China's $20 Billion Diabetes market by 2025?

Is China looking to expand into the Global Life Sciences market or service its core internal market only?

November 2017

China's $20 Billion Diabetes market by 2025?

With several Chinese firms said to be poised in buying Johnson & Johnson’s diabetes businesses which include LifeScan, insulin pump business Animas, and the insulin pen business Calibra, it poses the question; Is China looking to expand into the Global Life Sciences market or service its core internal market only?


In recent years China has increased its investment in drug innovation, both in basic academic research and in industry research and development. To give this context, China’s pharmaceutical market is the third largest worldwide, behind only the US and Japan, generating $86 billion in 2017.


So why the investments? China is increasingly facing mounting medical needs as it is estimated that there are more than 700,000 new cases of lung cancer diagnosed each year on top of the ever-increasing number of Diabetic patients that currently sits at 114 million nationwide. These numbers are large, but let’s not forget the ageing population that only has one child per family to support them will continue to place a strain on medical goods and services sectors.


George Lin, the chief financial officer of Hua Medicine, a diabetes-focused drug developer, told Reuters last week that, ”the market right now in the world is already close to $50 billion,” referring to diabetes drugs. “In China, it is expected to grow from $6.6 billion in 2016 to $20 billion by 2025. This is a very large, fast-growing market.”

China’s pharmaceutical market is the third largest worldwide, behind only the US and Japan, generating $86 billion in 2017.


Analysts with knowledge of the Chinese market have stated that Asian buyers may be able to squeeze more out of the struggling Johnson & Johnson assets. “Could a Chinese company extract more value from this than a multinational? It’s possible because they have different expectations of profitability than multinationals so they can be happy with lower margins,” said Franck Le Deu, Hong Kong-based senior partner at consultancy McKinsey.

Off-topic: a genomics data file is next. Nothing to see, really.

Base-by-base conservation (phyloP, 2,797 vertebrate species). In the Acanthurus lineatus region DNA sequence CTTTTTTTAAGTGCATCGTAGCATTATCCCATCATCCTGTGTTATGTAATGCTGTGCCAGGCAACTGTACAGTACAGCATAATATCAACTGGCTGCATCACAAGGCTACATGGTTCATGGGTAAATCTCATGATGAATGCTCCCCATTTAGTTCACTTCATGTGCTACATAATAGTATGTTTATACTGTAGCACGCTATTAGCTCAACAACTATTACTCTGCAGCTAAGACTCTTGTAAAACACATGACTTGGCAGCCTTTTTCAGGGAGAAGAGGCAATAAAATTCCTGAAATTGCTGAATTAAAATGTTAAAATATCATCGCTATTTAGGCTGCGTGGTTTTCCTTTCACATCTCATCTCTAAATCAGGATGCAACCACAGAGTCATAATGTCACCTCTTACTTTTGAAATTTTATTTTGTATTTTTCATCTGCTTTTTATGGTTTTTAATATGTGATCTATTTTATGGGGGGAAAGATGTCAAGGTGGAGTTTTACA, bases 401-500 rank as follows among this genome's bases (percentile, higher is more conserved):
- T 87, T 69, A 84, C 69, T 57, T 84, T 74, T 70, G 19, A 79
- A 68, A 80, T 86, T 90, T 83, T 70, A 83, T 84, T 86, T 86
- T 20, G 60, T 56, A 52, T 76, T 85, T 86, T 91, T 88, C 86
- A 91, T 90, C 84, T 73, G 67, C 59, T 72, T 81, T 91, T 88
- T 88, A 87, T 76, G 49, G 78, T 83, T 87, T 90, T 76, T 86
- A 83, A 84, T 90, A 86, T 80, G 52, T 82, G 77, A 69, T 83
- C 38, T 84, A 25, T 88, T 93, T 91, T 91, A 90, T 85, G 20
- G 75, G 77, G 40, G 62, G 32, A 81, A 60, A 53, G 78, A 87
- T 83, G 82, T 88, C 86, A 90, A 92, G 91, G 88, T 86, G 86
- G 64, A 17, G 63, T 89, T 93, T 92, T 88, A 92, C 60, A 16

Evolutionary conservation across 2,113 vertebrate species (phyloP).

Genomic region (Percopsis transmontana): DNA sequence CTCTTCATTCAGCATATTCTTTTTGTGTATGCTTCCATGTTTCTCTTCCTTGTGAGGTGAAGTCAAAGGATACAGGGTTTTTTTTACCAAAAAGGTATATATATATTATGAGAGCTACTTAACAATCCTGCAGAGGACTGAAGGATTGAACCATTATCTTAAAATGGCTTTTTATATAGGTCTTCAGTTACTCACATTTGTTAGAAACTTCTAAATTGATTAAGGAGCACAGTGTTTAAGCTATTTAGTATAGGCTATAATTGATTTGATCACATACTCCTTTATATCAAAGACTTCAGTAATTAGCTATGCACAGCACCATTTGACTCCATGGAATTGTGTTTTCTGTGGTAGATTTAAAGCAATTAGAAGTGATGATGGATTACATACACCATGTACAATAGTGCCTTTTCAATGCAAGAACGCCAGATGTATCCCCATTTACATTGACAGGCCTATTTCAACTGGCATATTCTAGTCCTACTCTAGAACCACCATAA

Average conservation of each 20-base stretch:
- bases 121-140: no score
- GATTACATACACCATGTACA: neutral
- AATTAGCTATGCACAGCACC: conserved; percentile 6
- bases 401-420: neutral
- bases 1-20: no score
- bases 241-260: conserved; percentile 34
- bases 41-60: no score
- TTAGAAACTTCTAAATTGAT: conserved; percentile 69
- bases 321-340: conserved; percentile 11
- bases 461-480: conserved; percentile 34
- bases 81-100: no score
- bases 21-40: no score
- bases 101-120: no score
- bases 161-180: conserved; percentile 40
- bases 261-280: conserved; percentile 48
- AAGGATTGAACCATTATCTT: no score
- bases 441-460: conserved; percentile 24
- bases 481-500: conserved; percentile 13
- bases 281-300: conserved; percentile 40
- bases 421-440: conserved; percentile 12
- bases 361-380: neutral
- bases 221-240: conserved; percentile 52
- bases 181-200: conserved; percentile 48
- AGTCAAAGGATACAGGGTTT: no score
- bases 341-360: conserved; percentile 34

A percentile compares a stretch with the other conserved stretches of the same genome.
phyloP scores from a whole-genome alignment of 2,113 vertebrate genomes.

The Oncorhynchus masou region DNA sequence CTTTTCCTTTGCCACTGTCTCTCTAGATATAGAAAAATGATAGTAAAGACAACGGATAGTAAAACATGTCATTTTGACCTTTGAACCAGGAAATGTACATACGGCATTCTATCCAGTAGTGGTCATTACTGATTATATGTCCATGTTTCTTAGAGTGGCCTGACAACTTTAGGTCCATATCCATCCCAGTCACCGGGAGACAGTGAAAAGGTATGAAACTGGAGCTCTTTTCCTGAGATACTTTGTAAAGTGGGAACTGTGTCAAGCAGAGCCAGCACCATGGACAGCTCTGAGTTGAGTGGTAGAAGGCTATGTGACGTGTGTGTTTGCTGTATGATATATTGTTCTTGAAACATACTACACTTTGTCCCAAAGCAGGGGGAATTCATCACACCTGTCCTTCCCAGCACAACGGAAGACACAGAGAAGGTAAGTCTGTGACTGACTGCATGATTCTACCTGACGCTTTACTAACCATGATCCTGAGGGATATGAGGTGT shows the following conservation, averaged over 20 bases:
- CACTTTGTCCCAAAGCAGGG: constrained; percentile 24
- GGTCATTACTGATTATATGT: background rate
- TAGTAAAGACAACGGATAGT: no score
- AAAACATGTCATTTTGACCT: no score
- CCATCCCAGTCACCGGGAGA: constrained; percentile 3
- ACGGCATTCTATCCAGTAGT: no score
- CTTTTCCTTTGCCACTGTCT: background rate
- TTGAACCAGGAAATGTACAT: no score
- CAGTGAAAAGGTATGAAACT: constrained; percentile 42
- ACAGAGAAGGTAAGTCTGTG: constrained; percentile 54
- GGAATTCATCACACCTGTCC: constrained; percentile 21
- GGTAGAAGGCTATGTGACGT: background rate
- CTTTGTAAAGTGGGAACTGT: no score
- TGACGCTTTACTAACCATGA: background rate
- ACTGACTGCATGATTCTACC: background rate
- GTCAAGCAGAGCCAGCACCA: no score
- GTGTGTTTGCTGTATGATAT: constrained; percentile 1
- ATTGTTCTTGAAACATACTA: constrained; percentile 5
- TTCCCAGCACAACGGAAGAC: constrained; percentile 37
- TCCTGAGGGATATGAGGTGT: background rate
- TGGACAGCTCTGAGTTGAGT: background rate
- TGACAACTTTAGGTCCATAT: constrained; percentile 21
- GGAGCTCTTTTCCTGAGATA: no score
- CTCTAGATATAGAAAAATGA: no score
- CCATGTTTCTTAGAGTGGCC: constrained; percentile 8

Another indication that investment is at the forefront of the Chinese Life Sciences Sector was with the announcement by Shanghai Pharmaceuticals Holding Co Ltd on Friday with plans to sell HK$3.13 billion ($400 million) worth of new shares to fund the development of its manufacturing and distribution businesses.


Where should those investment dollars end up? Firstly, you need to look at the bigger picture of where the talent is coming from. R&D talent can be broken down into three groups or pools. One is technical talent; China has a great talent pool and this group’s learning ability and implementation skills are second to none. The second is a very shallow pool, it is the “Leaders”. Returnees versus Homegrown? Both have their deficiencies, one has gained experience working in the local market conditions while the other has overseas experience. The third pool is CEOs. Currently, this group lacks talent in the biotech and pharmaceutical environment, which reflects the relatively short history of the industry in China compared with the more mature markets of Europe and the United States.


Considering the publishing activities of leading researchers and scientists, it is clear that China’s current strengths lay with its fundamental research capabilities. Chinese scientists are published in leading journals such as NatureScience or Cell, although those publications are mostly about nonhuman fundamental research. This leads us to where the gap is clearer to define, which is within the world of Clinical Research. China lags behind European and Americans whose works are published in far greater amounts in the New England Journal of Medicine and the Lancet then those written by Chinese authors. 


Soon it will be 16th February and the Chinese Lunar New Year will be upon us and we enter the Year of the Dog. According to the Chinese Zodiac, when people are born in the year of the Dog they are considered to be conservative and full of justice. It is because of their loyalty, “Dogs” are valued in the workplace. They rarely break rules, except for people important to them. In life, they only wish to live quietly with their family. Will this be a reflection of the year ahead?


As I finish this, it has been reported by Reuters today (23rd January) that Sinocare Inc are in preliminary talks with Johnson & Johnson’s diabetes businesses on a potential deal worth up to $4 billion. Sinocare who develop and manufacture blood sugar monitoring systems has said in a stock exchange filing that it had hired advisers to study the structure and pricing of a potential transaction. Is this the beginning of a stronger internally focused China meeting the needs of its people or a strategic plan to expand into the Global market at a lower price point?